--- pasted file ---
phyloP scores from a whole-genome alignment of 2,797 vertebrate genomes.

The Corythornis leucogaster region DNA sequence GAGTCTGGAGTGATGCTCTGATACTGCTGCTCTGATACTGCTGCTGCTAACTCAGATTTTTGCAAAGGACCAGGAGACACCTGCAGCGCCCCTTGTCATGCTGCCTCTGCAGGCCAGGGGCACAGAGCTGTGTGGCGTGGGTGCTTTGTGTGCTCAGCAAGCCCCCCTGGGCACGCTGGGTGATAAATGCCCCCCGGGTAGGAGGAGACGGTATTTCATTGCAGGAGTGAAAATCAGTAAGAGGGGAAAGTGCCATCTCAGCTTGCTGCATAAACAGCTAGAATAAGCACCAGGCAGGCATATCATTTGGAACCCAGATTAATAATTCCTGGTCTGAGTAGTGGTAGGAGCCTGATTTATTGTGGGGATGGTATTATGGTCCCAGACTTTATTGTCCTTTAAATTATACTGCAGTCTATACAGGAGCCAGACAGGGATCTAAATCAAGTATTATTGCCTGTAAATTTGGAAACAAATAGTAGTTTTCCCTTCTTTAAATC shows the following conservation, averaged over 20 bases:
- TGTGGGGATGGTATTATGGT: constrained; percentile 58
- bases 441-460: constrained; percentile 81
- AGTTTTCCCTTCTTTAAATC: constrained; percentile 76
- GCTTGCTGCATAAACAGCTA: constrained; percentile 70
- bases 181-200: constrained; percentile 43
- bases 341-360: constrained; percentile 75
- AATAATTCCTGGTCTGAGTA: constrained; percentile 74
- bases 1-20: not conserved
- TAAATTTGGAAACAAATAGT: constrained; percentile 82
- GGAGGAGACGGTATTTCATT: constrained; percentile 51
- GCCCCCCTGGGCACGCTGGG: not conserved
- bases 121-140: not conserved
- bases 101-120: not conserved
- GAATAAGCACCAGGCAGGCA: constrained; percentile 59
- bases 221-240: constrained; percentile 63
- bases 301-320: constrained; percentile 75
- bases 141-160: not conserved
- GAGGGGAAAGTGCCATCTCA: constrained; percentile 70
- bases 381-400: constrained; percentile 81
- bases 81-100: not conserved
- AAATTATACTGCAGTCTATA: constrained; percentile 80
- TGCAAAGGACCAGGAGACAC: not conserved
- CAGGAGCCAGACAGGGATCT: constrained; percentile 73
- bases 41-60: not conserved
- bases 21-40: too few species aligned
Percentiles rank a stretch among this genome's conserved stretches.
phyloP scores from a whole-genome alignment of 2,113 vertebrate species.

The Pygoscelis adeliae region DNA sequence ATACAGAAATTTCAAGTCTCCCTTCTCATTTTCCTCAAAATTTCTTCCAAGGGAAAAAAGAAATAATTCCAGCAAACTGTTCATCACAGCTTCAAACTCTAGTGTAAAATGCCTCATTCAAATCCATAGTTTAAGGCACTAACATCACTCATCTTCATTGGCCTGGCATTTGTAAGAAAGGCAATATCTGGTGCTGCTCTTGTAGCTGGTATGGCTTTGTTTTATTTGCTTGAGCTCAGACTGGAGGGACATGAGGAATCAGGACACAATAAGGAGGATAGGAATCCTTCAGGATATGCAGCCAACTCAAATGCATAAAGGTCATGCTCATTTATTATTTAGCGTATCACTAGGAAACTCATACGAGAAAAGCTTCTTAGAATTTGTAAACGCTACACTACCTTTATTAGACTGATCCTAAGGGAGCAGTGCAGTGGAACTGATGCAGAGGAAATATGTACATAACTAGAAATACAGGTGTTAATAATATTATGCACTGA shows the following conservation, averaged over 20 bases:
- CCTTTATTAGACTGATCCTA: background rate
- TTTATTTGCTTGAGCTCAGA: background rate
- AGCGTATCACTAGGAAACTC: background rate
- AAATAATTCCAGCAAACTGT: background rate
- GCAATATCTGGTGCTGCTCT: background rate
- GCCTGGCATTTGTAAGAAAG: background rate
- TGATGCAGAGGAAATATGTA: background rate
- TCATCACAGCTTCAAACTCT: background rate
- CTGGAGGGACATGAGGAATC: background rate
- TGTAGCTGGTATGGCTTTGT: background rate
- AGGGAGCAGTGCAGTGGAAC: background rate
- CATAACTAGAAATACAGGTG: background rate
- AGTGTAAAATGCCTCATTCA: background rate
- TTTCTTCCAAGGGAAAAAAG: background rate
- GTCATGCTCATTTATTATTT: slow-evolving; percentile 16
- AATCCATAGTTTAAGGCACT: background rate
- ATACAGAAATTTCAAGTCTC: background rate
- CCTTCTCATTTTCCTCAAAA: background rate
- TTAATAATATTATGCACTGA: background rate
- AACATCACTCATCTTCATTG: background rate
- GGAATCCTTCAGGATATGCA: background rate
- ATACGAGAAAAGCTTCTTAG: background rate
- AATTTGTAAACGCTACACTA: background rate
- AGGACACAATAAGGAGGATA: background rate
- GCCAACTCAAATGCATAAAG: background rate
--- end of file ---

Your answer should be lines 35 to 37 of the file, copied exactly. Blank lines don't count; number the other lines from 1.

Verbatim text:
- GCAATATCTGGTGCTGCTCT: background rate
- GCCTGGCATTTGTAAGAAAG: background rate
- TGATGCAGAGGAAATATGTA: background rate